A further criticism is that tests of verbal reasoning and comprehension, especially in societies with a diverse range of ethnicities, make unwarranted cultural assumptions that disadvantage children from ethnic minorities. These relate, for example, to questions that assume knowledge widely known or “taken-for-granted” in the dominant culture is similarly widely known in minority cultures. In America, for example, the idea of “plastic money”, such as credit cards, is part of the cultural discourse – something “everyone is assumed to know”. Students from cash-based countries in Eastern Europe, such as Belarus, however, would not be familiar with this type of assumption.

While these types of cross-cultural assumptions may be important, a more significant criticism of IQ tests relates to subcultural assumptions about cultural knowledge; that is, differences in cultural learning between those born and raised within a particular society who are separated by differences in class and ethnicity. Dove (1971), for example, demonstrated that IQ tests assume particular kinds of cultural knowledge that bias them towards particular (in this instance, white American) ethnic groups; one consequence of this bias is that those familiar with the cultural assumptions contained in the tests have higher measured IQ scores. He also showed how, by reversing these assumptions in favour of minority, culturally different and disadvantaged groups, levels of measured intelligence could be reversed. Dove’s “Chitling IQ Test”, for example, asked the following types of question:

1. A “handkerchief head” is:

a. a cool cat

b. a porter

c. an Uncle Tom

d. a hoddi

e. a preacher.

2. Which word is most out of place here?

a. splib

b. blood

c. gray

d. spook

e. black.

An ability to answer these questions correctly depends on an assumed level of cultural knowledge not equally shared throughout a tested population – something that biases both the test and the outcome (as you were probably wondering, “c” is the correct answer to each question, although as to why I’m afraid I have no idea. Which either means I lack the intelligence to know or that the test is culturally biased…).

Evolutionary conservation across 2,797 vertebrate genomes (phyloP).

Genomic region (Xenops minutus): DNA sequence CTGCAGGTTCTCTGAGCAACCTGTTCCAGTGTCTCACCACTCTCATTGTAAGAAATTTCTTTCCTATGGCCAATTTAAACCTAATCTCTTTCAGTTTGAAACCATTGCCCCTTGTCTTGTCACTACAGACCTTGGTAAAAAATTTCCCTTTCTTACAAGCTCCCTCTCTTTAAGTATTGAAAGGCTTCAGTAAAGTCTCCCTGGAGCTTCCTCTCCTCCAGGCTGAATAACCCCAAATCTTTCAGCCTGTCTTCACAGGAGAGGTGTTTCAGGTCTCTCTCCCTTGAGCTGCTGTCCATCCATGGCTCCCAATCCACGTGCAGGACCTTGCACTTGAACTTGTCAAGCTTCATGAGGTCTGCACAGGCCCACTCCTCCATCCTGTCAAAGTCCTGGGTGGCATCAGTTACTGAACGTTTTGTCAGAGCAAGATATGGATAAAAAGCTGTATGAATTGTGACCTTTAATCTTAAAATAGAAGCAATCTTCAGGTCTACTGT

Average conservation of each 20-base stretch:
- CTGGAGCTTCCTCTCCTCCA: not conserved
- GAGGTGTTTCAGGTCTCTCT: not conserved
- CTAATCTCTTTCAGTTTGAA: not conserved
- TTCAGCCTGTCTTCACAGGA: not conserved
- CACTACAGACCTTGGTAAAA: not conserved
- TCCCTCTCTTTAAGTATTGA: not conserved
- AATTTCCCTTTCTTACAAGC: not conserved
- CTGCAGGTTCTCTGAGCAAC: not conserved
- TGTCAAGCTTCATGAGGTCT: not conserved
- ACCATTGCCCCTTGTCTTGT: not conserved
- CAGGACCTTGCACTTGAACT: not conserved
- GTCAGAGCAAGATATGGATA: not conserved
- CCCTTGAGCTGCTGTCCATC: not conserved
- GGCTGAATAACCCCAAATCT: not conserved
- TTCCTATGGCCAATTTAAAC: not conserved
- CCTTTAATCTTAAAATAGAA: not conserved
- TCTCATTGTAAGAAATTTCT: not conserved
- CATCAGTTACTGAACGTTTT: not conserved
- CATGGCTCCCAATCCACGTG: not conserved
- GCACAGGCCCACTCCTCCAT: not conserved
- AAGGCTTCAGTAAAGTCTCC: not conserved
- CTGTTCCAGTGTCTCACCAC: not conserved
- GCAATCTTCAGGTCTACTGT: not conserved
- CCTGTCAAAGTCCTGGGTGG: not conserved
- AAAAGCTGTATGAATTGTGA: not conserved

A different type of internal criticism relates to the idea that the higher the level of a student’s intelligence the less likely they are to be able to correctly answer some types of question; they consider possibilities not seen as problematic by the setter. The following question, for example, assumes there is only one possible distinction and therefore only one possible correct answer:

Identify the Odd-one-out:


In this question the “correct” answer is “office” because it’s not a dwelling – but equally valid, if incorrect, answers could be:

• “hut”, because it’s the only one made of mud

• “Igloo” because it’s the only one made from snow.

Kaplan (1998), in this respect, concludes that “How well a person does on an IQ test depends on a variety of factors besides intelligence“. These include:

• education

• reading habits

• experience with and attitudes toward taking tests

• cultural upbringing

• mental and physical health.

He concludes “Count me among those who regard the study of intelligence as more pseudo-science than science“.

external evaluation

External criticisms of IQ testing relate to wider ideas about the validity of such tests and take a number of forms relating to both the nature of “intelligence” and what, if anything, is measured by IQ tests.

Burden (2004), for example, argues the concept of “intelligence” is both problematic – it is too complex to be reduced to simple forms of “intelligence testing” – and context-dependent:

It’s a hypothetical construct psychologists have used to describe how people behave. How I would behave in the Amazon jungle is a lot less intelligently than I would in my job as a psychology professor. And if something goes wrong with my car I open the bonnet and hope someone will come and help me“.

Other types of criticism focus on the construct validity of IQ tests. Flynn (1987), for example, argues “psychologists should stop saying IQ tests measure intelligence. They should say that IQ tests measure abstract problem-solving ability (APSA), a term that accurately conveys our ignorance“. In other words, while IQ tests used in education systems claim to measure something called “intelligence”, what they actually measure are two possible types of intelligence; those that involve linguistic and logical-mathematical abilities.